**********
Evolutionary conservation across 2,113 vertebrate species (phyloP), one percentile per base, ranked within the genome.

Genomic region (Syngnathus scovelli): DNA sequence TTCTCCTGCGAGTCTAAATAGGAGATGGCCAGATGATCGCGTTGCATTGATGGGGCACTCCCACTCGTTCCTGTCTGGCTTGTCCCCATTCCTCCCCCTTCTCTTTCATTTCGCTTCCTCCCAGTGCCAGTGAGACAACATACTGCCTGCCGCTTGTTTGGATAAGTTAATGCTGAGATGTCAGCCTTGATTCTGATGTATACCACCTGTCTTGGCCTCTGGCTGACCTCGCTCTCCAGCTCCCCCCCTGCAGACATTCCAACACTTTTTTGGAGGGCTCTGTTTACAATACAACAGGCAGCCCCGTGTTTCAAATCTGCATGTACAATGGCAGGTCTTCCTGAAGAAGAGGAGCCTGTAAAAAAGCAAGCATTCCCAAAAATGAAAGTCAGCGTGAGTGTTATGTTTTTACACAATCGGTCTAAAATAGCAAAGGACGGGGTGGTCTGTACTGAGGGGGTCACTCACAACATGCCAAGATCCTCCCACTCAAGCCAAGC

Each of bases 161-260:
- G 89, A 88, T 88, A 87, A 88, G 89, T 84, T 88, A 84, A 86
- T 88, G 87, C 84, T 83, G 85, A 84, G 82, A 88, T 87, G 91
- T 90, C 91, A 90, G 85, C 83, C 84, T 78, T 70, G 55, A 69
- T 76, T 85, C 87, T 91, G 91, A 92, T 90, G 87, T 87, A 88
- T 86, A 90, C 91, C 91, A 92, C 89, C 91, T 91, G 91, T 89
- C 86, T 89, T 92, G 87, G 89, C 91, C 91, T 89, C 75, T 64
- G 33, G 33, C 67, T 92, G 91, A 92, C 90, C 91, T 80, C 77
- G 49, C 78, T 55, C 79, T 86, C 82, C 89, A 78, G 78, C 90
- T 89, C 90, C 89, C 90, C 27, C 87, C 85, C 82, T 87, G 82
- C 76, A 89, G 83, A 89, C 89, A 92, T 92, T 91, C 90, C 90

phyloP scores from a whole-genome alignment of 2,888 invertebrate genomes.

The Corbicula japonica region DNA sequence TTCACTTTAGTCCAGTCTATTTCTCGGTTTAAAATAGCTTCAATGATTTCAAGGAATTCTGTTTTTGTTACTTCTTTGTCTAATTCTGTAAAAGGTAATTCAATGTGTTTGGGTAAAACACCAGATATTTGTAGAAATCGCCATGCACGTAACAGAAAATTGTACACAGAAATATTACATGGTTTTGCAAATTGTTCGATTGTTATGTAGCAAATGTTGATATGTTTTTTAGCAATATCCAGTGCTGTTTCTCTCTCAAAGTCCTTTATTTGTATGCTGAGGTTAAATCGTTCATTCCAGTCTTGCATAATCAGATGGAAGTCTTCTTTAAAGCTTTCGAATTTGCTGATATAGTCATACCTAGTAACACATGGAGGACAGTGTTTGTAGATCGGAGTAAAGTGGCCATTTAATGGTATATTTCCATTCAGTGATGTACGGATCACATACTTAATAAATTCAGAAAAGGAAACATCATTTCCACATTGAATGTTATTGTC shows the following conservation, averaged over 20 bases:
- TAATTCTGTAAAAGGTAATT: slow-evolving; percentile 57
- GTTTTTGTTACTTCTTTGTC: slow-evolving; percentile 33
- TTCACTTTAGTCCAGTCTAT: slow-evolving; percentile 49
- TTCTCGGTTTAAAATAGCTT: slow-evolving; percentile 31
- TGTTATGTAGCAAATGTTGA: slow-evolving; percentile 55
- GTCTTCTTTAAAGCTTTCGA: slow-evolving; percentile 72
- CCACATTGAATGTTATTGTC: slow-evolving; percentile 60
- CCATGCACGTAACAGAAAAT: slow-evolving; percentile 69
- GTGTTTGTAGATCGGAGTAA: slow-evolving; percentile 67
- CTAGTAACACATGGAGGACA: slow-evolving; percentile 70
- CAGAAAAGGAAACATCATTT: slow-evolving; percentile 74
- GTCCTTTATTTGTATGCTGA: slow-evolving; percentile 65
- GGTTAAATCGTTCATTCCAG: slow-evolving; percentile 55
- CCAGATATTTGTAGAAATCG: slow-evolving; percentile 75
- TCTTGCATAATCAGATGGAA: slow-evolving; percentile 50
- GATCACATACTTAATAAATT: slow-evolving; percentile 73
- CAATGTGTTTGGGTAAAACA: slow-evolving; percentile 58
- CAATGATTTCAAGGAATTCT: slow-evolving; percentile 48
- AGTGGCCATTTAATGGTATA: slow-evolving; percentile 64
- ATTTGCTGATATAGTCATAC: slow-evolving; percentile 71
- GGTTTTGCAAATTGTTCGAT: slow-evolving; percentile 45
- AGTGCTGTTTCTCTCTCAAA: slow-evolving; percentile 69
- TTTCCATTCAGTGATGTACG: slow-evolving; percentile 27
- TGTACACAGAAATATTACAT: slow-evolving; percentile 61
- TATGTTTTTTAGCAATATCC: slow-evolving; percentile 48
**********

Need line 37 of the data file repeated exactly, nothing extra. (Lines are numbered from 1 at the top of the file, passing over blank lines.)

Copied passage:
- AGTGCTGTTTCTCTCTCAAA: slow-evolving; percentile 69